Diana Krall

For most of her highly successful career, singer and pianist Diana Krall has focused on jazz standards, only rarely straying elsewhere (reputedly at the urging of hubby Elvis Costello). But on last fall's T Bone Burnett-produced Glad Rag Doll, she ranged much farther afield, both backward — covering now-obscure 1920s and '30s pop tunes she knew from her dad's 78s collection — and forward to Americana folk and blues elements. Still, there's a Jazz Age feel to the album that's reportedly carried over to her live show, featuring scalloped stage lights and vintage film clips from the vaudeville era. Krall's voice is sly and sensuous throughout, getting downright sultry on tunes like "There Ain't No Sweet Man That's Worth the Salt of My Tears," which gets a kick from a gutbucket beat and Marc Ribot's nasty electric guitar. She's more wistful and intimate on other vintage material like the gently swinging "Just Like a Butterfly That's Caught in the Rain" and on the whispery, reflective title cut, accompanied only by Ribot's acoustic. Krall's piano work is impressive too, as she dips into stride and barrelhouse, as well as stirring up some Jerry Lee Lewis-like rock 'n' roll on blues singer Betty James's "I'm a Little Mixed Up." Another more modern tune, Doc Pomus's "Lonely Avenue," gets a striking noirish, almost surreal treatment; like the rest of the album it suggests a certain era while transcending time.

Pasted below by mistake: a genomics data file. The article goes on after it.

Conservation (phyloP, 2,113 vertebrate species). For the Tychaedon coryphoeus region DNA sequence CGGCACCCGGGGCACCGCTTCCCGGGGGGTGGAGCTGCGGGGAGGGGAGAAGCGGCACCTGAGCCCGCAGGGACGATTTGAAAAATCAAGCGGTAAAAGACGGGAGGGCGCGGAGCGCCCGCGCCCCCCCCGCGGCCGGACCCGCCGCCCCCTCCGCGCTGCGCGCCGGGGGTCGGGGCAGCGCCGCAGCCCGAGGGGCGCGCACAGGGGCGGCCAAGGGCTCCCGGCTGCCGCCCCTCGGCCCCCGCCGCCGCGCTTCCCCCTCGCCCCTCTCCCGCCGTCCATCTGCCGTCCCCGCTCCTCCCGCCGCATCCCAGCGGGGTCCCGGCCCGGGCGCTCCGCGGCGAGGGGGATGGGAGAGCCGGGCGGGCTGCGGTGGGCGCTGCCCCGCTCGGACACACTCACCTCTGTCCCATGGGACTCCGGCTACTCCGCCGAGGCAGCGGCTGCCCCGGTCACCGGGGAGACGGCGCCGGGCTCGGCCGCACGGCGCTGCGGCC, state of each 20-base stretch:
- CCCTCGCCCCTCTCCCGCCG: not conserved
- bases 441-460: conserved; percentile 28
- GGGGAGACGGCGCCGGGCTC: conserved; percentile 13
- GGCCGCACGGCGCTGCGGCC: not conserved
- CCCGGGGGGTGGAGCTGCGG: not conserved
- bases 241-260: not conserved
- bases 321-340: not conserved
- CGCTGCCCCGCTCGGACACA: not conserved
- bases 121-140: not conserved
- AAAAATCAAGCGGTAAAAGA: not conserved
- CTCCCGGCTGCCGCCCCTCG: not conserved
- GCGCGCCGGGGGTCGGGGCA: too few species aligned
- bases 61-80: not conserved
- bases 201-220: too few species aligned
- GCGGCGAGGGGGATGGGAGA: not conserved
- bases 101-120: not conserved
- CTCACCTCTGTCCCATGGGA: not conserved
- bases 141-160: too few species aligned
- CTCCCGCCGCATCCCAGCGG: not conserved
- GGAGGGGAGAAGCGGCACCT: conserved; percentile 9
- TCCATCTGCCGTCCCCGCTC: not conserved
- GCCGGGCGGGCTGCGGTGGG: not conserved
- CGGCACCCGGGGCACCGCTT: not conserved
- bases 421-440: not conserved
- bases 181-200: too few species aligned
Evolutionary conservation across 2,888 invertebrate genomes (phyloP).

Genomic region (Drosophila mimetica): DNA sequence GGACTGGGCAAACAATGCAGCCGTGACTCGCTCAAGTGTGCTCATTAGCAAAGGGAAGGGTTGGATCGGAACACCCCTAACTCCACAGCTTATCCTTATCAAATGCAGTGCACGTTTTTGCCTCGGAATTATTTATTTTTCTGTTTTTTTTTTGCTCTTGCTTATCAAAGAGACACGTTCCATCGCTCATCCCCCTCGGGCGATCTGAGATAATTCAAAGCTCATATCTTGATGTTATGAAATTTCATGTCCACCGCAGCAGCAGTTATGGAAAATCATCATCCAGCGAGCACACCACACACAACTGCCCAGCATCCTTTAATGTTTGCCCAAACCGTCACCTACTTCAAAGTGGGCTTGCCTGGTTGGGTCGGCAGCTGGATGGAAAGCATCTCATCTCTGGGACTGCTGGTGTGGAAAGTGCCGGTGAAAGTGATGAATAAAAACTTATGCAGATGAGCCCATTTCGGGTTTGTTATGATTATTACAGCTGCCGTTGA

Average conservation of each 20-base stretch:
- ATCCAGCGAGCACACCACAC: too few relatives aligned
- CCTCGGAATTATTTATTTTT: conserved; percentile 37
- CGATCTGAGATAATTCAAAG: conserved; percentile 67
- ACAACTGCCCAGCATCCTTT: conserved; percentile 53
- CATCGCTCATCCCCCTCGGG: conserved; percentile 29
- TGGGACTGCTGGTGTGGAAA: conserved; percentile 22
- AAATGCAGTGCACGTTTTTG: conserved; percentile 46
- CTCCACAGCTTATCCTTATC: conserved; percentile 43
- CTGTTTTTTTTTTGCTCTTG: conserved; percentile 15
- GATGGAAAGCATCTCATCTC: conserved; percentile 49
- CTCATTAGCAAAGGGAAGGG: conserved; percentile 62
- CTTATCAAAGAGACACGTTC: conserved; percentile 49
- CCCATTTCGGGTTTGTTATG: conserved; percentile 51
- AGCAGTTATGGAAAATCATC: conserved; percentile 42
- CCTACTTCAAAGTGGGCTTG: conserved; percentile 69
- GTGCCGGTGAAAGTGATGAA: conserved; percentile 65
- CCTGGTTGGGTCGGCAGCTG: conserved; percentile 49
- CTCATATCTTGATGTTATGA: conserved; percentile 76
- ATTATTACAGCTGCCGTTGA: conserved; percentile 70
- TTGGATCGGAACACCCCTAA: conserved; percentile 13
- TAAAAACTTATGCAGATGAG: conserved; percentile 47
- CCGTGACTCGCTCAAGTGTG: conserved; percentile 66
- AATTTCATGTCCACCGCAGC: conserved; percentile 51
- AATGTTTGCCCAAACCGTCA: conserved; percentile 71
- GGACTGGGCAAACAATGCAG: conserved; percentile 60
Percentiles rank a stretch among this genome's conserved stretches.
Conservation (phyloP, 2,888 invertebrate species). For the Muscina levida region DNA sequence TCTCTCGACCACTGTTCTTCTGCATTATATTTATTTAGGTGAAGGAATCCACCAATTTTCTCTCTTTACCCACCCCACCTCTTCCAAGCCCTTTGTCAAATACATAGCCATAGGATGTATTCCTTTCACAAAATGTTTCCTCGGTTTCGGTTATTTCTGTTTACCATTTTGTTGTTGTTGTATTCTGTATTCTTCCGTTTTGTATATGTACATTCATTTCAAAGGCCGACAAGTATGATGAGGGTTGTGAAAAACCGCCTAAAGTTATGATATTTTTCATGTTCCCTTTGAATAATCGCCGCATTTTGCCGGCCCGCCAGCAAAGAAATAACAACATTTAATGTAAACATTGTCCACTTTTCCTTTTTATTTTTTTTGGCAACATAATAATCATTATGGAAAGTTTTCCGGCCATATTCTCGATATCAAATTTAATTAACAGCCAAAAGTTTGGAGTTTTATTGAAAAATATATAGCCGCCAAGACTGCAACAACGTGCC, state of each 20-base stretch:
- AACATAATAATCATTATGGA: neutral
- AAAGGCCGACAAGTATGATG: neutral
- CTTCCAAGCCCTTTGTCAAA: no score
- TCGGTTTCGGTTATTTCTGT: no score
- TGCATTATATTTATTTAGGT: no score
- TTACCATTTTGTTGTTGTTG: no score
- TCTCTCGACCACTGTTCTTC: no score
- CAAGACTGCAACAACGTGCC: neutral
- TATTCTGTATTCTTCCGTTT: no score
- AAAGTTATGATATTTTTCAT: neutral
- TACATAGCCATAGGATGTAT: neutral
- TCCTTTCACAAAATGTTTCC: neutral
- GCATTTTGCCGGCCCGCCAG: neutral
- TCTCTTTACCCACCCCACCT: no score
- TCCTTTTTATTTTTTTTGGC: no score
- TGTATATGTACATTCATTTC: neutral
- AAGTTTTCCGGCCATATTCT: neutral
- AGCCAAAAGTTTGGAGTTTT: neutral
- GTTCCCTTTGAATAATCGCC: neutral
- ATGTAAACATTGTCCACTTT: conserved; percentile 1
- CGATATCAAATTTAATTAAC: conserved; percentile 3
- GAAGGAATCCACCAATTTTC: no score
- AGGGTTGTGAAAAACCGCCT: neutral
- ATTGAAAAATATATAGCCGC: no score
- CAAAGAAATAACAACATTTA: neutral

Sun., April 28, 7:30 p.m., 2013

 
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